Getting data on expenses

The corporate card is
changing, not in ways that business travellers will see on the road but that
they will notice back home when they fill out expense reports.

Credit network
processors like Visa and MasterCard as well as the banks that issue cards have
been developing new tools for corporate customers in anticipation of a rebound
in business travel. The volume of travel and entertainment charges has
increased by 20 percent to 30 percent from the fourth quarter of 2009, when
recession-related declines first began to reverse, according to Kevin Phalen, a
commercial card executive at Bank of America Merrill Lynch.

The new tools are
largely aimed at helping business travellers and travel managers do a better
job of tracking where and how company money is being spent. The idea, Phalen
said, is to offer more “visibility into cash flow.”

The financial crisis
in 2008 prompted a call for greater transparency in how public companies spend
their money, particularly on travel. The reaction began after reports that the
American International Group had run up a bill of about $440,000 on a company
retreat in October 2008 at a Southern California resort hotel, shortly after the
insurance giant accepted an $85 billion federal bailout.

That so-called AIG
effect, in turn, led to a demand for programs that monitor both card use and
expense reporting.

“Travel managers are
getting more and more data around where their cards are used,” said Hubert J.P.
Jolly, a managing director in the global transactions services business at
Citigroup.

As the tools give
managers a more complete picture of their company’s spending, “we’re seeing
corporations use that data to renegotiate,” he said.

New imaging
technology, for example, lets travel managers look at a hotel bill line by
line, rather than just seeing a single charge with a total dollar amount. This
way, they can see if the traveller took bottled water from the minibar or paid
for Internet service, both charges that can be bundled into a corporate rate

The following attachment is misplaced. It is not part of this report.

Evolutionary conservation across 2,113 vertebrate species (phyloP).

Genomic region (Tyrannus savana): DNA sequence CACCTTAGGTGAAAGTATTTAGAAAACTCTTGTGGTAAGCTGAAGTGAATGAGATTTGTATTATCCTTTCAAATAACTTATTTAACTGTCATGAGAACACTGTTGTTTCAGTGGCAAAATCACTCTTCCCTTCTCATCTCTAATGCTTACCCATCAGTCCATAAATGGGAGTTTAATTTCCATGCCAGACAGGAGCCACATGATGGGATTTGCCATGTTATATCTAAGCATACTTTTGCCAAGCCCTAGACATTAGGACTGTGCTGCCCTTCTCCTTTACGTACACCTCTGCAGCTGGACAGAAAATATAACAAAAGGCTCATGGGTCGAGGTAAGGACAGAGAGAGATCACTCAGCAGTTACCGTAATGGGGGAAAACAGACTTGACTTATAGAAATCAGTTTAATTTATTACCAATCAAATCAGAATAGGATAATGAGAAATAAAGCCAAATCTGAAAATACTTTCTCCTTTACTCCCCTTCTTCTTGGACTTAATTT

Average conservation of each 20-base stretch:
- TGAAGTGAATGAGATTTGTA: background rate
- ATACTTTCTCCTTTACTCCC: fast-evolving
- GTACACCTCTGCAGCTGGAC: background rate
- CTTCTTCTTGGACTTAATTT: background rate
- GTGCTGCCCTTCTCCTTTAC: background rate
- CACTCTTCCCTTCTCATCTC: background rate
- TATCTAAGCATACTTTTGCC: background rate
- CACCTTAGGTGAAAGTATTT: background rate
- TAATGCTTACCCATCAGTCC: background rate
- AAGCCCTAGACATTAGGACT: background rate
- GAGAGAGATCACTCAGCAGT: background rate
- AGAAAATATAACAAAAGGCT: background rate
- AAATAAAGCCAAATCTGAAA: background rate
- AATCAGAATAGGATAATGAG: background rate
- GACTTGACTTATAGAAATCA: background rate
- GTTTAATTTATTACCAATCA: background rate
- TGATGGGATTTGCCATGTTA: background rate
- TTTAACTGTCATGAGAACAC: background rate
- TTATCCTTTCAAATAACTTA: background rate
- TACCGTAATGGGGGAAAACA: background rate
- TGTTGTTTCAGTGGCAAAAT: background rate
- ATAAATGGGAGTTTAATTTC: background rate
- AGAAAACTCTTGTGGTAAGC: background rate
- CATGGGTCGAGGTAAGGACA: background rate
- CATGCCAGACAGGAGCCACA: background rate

when companies bargain with hotels.

Many of the new
programs cater to small businesses, traditionally the ones that first
experience a rebound in an economic recovery.

“What we find in
smaller companies is that current penetration of expense management tools is
very low,” said Jay Cary, a vice president at American Express Global
Commercial Card. “In many cases, they’re hand-writing or using an Excel
spreadsheet,” he said.

American Express worked
with the travel expense software firm Concur to roll out Concur Breeze, an
expense-reporting tool aimed at companies with 100 or fewer employees. The
company introduced the software in June.

“Expense reportage
decoupled from the card is a pain in the neck,” said Elena Donio, executive
vice president and general manager for Concur Breeze. Letting small businesses
automate their expense management cuts down on the time that cardholders and
their managers need to spend on the process.

Hillel Zafir can attest
to this. As chief technology officer for EMI Yoshi, a party goods manufacturing
and distribution company in North Brunswick, New Jersey, Zafir said that
managing the travel expenses of the company’s 10 salesmen was time and labour
intensive.

The reporting was all
done in Excel, and salesmen would have to print out and mail hard copies of
receipts to headquarters. “The charges they put in didn’t always coincide, and
if there was a discrepancy, it became a problem,” he said.

Now, Zafir said the
hourlong reporting process has been shaved to a few minutes of work. Salesmen
like Zevi Mayer are taking photos of receipts for cash transactions using their
smart phones and adding it to their expense reports, a perk of the program.

Other new tools are
aimed at travel managers or meeting planners. Banks have begun offering
corporate customers the ability to create an account number that is valid only
for a single transaction. While some financial institutions have long offered
this service to their customers so that, for instance, they do not have to
expose their debit card numbers when making an online purchase, this tool gives
corporate buyers the ability to control the amount charged.

“That is the product
where we’re seeing the fastest growth, 90 to 100 percent growth year over
year,” said Eduardo Vergara, a managing director at JPMorgan Chase Businesses.

Companies like this
option, he said, because they – not the vendor – stipulate the amount charged,
and because it simplifies billing by sending it back to an internal cost
centre. Hotels and other vendors like it because it means they will be paid
promptly. Traditionally, vendors would bill the company and often receive a
check a month or more after the fact.

Also growing in
popularity are meetings cards.

“As we’ve seen an
uptick in corporate travel, we’re seeing a lot more demand for the meeting
card,” said Jim McCarthy, global head of product for Visa Inc.

Since big corporate
conferences can easily cost $100,000 or more, being able to consolidate all the
expenses onto a single account gives companies a more complete picture of the
total cost. It also gives meeting managers insight into areas where they can
realize savings. And it gives them more clout when they negotiate with a hotel
or other location for future business.

For the future, McCarthy said, he envisioned
an array of services provided by third-party developers in addition to Visa
itself, much the way the App Store from Apple operates.